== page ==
Film Review: Jail Bait (1954)

Also known as: Hidden Face (alternative title)
Release Date: May 12th, 1954
Directed by: Ed Wood
Written by: Alex Gordon, Ed Wood
Music by: Hoyt Curtin (as Hoyt Kurtain)
Cast: Timothy Farrell, Dolores Fuller, Clancy Malone, Herbert Rawlinson, Steve Reeves, Lyle Talbot, Theodora Thurman, Bud Osborne, Conrad Brooks (uncredited), Ed Wood (voice, uncredited)

Howco Productions Inc., 71 Minutes

Review:

“Plastic surgery, at times, seems to me to be very, very complicated.” – Dr. Boris Gregor

While this isn’t as painfully dreadful as Glen or Glenda, it is still one of Ed Wood’s worst films.

Being a fan of the guy’s work, as bad as it typically is, as well as an avid film-noir buff, I couldn’t pass up seeing Ed Wood try to tackle the style. Granted, this is pretty much exactly what you would expect. However, it lacks the charm and spirit that is apparent in some of his better known cinematic duds.

The story is actually really similar to the blockbuster ’90s film Face/Off. It sees a criminal switch faces with someone else in an effort to avoid the authorities.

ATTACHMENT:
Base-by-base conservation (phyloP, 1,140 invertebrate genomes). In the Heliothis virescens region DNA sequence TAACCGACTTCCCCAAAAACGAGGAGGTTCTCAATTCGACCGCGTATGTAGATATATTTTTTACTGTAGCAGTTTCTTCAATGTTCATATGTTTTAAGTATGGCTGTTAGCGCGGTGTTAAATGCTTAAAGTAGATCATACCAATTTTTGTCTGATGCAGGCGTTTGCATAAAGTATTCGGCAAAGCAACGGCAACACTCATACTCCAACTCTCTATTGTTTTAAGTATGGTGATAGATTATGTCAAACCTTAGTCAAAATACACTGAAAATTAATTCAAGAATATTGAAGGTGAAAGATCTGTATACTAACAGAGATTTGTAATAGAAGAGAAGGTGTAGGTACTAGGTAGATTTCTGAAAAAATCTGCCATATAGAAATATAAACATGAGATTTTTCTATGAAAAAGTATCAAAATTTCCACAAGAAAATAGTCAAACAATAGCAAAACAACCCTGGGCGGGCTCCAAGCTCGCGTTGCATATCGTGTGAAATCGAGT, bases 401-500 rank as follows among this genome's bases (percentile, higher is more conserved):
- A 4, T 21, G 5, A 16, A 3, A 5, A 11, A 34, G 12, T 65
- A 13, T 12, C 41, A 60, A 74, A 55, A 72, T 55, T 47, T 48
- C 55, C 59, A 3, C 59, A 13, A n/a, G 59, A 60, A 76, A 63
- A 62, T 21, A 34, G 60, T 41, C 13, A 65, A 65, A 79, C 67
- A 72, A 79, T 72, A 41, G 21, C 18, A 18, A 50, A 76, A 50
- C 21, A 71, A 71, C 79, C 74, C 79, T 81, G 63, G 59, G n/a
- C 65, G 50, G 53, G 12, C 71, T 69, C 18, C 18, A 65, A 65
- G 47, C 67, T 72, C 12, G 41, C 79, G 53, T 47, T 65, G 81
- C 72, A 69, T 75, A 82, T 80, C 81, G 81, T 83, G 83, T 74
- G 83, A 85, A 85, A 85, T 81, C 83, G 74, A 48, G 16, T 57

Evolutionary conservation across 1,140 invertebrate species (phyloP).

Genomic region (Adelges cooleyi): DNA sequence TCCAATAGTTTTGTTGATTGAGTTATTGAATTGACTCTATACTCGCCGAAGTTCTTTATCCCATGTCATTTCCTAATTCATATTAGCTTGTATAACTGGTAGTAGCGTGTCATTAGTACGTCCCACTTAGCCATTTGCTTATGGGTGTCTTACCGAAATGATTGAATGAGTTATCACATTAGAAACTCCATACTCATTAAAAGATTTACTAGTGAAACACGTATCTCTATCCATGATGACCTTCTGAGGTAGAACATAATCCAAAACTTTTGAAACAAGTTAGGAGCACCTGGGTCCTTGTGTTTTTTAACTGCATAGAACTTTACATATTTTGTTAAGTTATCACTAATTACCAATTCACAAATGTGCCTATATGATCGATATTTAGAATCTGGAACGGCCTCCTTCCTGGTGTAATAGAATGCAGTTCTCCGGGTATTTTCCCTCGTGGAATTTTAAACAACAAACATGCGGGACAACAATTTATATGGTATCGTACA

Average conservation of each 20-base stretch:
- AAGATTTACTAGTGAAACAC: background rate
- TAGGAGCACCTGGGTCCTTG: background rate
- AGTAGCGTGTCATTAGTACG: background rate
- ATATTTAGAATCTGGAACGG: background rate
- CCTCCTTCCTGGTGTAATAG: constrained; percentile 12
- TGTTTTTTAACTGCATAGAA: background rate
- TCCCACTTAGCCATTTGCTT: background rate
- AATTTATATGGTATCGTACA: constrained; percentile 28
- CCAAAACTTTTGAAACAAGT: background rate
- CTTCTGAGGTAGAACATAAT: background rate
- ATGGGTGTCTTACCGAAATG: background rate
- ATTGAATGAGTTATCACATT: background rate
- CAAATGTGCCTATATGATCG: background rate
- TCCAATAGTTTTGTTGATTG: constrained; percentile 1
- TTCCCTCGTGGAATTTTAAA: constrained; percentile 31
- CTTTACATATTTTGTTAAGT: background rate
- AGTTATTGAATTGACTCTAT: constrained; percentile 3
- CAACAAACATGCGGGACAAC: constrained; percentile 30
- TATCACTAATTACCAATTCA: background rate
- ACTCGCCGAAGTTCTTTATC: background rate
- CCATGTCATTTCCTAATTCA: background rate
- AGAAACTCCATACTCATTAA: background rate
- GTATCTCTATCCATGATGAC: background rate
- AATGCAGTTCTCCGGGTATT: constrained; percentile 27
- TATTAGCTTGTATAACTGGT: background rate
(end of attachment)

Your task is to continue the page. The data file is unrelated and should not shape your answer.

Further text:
Granted, this came out more than 40 years earlier than Face/Off and the premise wasn’t believable in the ’90s, so the ’50s take on the gimmick is even wonkier.

The film, as should be expected, is terribly acted, terribly shot, poorly written and is littered with a dozen or so other problems.

The only actors of note are Ed Wood’s then girlfriend and frequent collaborator Dolores Fuller, his other friend and collaborator Conrad Brooks, as well as future Hercules Steve Reeves.

The movie is noir at its core but it dabbles into areas where Wood was more comfortable like science fiction, horror and exploitation. This was heavily inspired by the TV cop shows like Dragnet but it hardly even lives up to the worst episodes of ’50s cop dramas.

Still, it’s hard to truly hate on an Ed Wood film, as the guy truly believed in himself and tried his damnedest to become a serious filmmaker.

Rating: 2/10
Pairs well with: other Ed Wood films or low budget crime pictures of the ’50s.

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